A friend of a friend, internet style. It’s so fun how people meet in this day and age – I meet Christine through an internet friend and maybe one day I’ll meet them both in real life. Innovation is key in Christine’s designs. So for our final GAL interview, let’s see what inspires her to think outside the knitted box!
My day job has been Homeschool Mom for the last 15 years, but I majored in Chemistry with the inevitable minor in mathematics. So, while I make as many dumb spreadsheet errors as anyone else, I’m not nervous about anything mathematical. Spelling and consistency on the other hand…
Especially in organic chemistry you spend a lot of time imagining these tiny things you cannot see and how their geometry effects what they do and why. All that picture thinking has got to help out somewhere.
Q2. Okay, let’s talk ogees… with fascination I read your blog series as you were developing this truly exciting technique! What inspired you to take on the Arabian tiles? How long did the process take to turn from clay to stitches?
It was a total romantic obsession. I saw Arabian Ogees everywhere and wanted to make them.
It must have been 5months total until I could produce a FO, because I did manage to get the blankets to my friend before her twins were born 5 months after the GAL in 2016, but it was a LOT LONGER until I could write the patterns and have both TEs go through the writing. Ugh, that writing process.
But my design development process was: draw a sketch, superimpose a grid on it, turn that into a stitch chart, * make a swatch, then compare the swatch to the original sketch. Use the observed differences to modify the stitch chart. Repeat from * . Whenever I whined to my husband about how long it was taking, he asked what iteration I was on, if it was less than 17 he’s say, “What are you worried about?” Metrics are important, 17 iterations are about what it takes for me to develop new motifs. That’s why I love things that are cousins, like Arabian Ogees and Onion Ogees, you drop the corners and there you are. It was only about 3 iterations from Andalus to Habibi.
I think my fingers got impatient, because I was sitting in the dentist’s office listening to country radio (the dentist’s office is the only place I know of in my bit of New England that plays country) and suddenly I could feel what might work. Of course my yarn was at home, so I had to draw notes to myself about what I was trying, but that was the breakthrough. I’d made two blankets when I realized where the slipped stitches after a short row (instead of a wrap and turn) came from the way one Aran Sweater I made in the ’80’s attached the shoulder strap and knit off the body stitches at the same time.
Q3. You offer both knit and crochet patterns. How does this work from a design point of view? Do you start off with an idea and then see which executes it better or do you start with a technique and let the design idea come?
As you know, getting good sizing numbers and figuring out ease is a bear. Sometimes I’ll make a top down crochet mock up to figure out what shape I’m aiming at, then base my schematic on that. Crochet is a bit less abstract than knitting for mock ups. Once I have a schematic, I use it as much as I can (the shapes in Library Windows Watchcap is the same as the Zigzaggery Hat.) I think of my schematic as a coloring page, and arrange my stitches on it.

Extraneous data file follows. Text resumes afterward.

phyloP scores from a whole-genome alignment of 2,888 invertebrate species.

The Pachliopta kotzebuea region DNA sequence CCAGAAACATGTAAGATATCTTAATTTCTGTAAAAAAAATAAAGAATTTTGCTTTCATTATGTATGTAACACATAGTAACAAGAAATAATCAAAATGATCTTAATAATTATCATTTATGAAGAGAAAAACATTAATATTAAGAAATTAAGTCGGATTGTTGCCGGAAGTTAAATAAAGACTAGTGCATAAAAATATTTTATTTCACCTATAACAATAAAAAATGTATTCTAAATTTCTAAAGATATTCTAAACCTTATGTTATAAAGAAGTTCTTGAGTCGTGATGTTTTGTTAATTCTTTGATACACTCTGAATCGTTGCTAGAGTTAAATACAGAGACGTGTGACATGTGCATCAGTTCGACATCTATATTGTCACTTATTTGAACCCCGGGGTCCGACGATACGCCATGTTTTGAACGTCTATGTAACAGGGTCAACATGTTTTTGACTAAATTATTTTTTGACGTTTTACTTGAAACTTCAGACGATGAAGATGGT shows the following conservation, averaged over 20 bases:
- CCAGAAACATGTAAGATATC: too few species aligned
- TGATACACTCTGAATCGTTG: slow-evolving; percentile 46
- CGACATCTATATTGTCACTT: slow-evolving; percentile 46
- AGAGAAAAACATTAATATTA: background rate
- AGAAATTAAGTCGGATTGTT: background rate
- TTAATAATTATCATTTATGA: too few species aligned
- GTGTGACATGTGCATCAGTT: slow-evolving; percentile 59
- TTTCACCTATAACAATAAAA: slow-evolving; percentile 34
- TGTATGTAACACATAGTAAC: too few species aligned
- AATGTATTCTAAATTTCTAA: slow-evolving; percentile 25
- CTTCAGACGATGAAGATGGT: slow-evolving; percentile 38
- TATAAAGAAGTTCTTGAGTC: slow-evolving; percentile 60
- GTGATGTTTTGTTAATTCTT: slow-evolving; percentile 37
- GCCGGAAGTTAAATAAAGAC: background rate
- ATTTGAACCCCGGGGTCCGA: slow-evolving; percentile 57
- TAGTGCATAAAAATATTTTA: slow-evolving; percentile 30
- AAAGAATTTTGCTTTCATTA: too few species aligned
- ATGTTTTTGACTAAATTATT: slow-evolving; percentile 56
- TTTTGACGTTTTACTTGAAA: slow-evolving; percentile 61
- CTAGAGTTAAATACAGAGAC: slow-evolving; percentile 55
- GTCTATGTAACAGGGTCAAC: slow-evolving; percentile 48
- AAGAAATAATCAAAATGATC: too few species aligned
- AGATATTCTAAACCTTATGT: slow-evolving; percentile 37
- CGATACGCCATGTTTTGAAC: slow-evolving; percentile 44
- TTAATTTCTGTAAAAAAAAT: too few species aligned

Sometimes I notice effects that are visually similar in both knit and crochet and I try to make patterns to highlight that, like in the Half-Moon Mitts. It’s a satisfying challenge, but only one of the twin patterns ever sells well, and it’s hard to predict whether it will be the knit or the crochet one!
I saw the Rib and Welt pattern in a swatch Deborah Newton featured in her Designing Knitwear Book. I was still in college, and looked and looked for pattern instructions for that stitch. when I found it in the Second Treasury of Knitted Patterns I graphed it and tried to play with how to get it to be a herringbone. Then I was too lazy to make it a proper rectangle! The Parallelogram Scarf Pattern had been out for a long time before I finally wrote out the end triangles to give folks a rectangular option. It’s amazing how many people find pointy ends too fancy.
Q5. Do you employ any eco principles in your designs?
I do read your blog to see what the eco issues are, but I’m still a newbie at this! Let’s see how I do on the mnemonic: reduce, I don’t exactly have a stash, I tend to buy yarn for specific projects, though I do get given other people’s stashes; reuse, I darn things, even socks, even commercial socks (if they are wool); recycle, last year I made a blanket out of old submission swatches. Think local; I tend to seek out yarn from North American producers when I can, but that may be because I’m cheap and cringe at shipping costs.
Puddles species to species question: do you have any pets assisting in your designs?
My apartment rental prohibits pets, but my husband and I have time share cats at his work: George the very vocal, friendly, former ally cat, and Cinnamon Fluff the acrobat. They live at his lab, and the company owner goes in on weekends to feed them. My little girl knows the names of all the dogs in the neighborhood and the approximate time they will be walked near our house so she can run out and pet them too. They are like grandchildren, we play with them, but someone else feeds them, walks them and cleans out the litter box!
Find Christine around the webs here:
Ravelry shop: https://www.ravelry.com/designers/christine-guest
Goodreads: Christine Guest